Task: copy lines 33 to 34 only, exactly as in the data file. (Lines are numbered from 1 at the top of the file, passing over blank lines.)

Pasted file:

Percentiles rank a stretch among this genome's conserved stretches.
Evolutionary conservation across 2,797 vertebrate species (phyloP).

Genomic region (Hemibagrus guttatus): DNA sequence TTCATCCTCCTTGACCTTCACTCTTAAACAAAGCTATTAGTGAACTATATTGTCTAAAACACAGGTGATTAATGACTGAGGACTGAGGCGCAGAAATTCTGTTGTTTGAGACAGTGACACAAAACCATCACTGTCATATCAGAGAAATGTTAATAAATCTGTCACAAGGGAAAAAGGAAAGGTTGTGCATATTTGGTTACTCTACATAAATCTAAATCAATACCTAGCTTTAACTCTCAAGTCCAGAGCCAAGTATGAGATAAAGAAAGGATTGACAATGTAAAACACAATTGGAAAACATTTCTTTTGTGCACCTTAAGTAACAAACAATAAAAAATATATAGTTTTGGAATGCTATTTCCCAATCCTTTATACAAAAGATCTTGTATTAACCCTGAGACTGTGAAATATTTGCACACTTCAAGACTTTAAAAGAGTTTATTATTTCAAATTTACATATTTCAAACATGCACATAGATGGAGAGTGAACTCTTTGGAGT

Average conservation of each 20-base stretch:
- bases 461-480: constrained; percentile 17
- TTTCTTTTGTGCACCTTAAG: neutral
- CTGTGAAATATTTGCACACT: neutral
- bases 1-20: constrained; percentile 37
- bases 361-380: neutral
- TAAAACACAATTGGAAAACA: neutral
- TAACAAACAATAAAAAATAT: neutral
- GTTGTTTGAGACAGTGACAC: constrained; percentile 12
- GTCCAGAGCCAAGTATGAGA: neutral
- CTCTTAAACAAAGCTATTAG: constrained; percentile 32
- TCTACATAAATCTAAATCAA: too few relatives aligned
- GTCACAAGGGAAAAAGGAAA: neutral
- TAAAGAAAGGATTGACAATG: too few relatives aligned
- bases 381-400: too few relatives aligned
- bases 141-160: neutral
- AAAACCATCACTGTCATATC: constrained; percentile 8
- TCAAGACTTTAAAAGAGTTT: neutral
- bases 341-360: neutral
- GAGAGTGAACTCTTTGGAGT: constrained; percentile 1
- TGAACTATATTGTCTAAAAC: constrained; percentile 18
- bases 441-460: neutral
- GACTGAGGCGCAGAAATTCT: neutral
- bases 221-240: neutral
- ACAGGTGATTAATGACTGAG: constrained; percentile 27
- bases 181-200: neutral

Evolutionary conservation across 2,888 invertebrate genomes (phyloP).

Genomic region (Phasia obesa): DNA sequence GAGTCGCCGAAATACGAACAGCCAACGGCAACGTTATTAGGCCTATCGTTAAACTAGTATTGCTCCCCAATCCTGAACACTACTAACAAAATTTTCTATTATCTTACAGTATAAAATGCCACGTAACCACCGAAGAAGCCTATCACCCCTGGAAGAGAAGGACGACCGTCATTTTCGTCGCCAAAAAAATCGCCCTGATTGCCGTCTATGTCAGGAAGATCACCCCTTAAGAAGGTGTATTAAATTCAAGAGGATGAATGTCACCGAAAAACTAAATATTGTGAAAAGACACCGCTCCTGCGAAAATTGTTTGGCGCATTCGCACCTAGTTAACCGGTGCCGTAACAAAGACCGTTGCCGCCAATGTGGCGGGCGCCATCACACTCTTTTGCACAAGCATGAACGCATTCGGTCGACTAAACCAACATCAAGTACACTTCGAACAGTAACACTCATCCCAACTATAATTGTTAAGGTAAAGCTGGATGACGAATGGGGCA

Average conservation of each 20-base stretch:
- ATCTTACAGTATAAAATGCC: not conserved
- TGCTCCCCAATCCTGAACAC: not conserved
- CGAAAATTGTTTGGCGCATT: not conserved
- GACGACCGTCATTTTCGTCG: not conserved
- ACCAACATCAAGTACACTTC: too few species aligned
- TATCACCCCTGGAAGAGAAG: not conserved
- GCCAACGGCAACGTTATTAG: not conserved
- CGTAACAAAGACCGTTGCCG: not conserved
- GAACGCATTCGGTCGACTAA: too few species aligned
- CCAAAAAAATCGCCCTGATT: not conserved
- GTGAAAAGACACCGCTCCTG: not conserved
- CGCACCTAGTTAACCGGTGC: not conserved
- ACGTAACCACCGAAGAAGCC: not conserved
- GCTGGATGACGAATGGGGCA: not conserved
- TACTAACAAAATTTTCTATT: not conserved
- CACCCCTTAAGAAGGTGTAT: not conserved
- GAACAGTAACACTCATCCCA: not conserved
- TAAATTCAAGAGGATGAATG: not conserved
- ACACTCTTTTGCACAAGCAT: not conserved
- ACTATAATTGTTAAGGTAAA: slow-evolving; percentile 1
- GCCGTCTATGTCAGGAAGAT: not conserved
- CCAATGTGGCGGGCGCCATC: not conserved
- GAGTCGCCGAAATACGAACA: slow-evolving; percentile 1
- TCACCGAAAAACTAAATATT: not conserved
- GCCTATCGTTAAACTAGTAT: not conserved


- ATCTTACAGTATAAAATGCC: not conserved
- TGCTCCCCAATCCTGAACAC: not conserved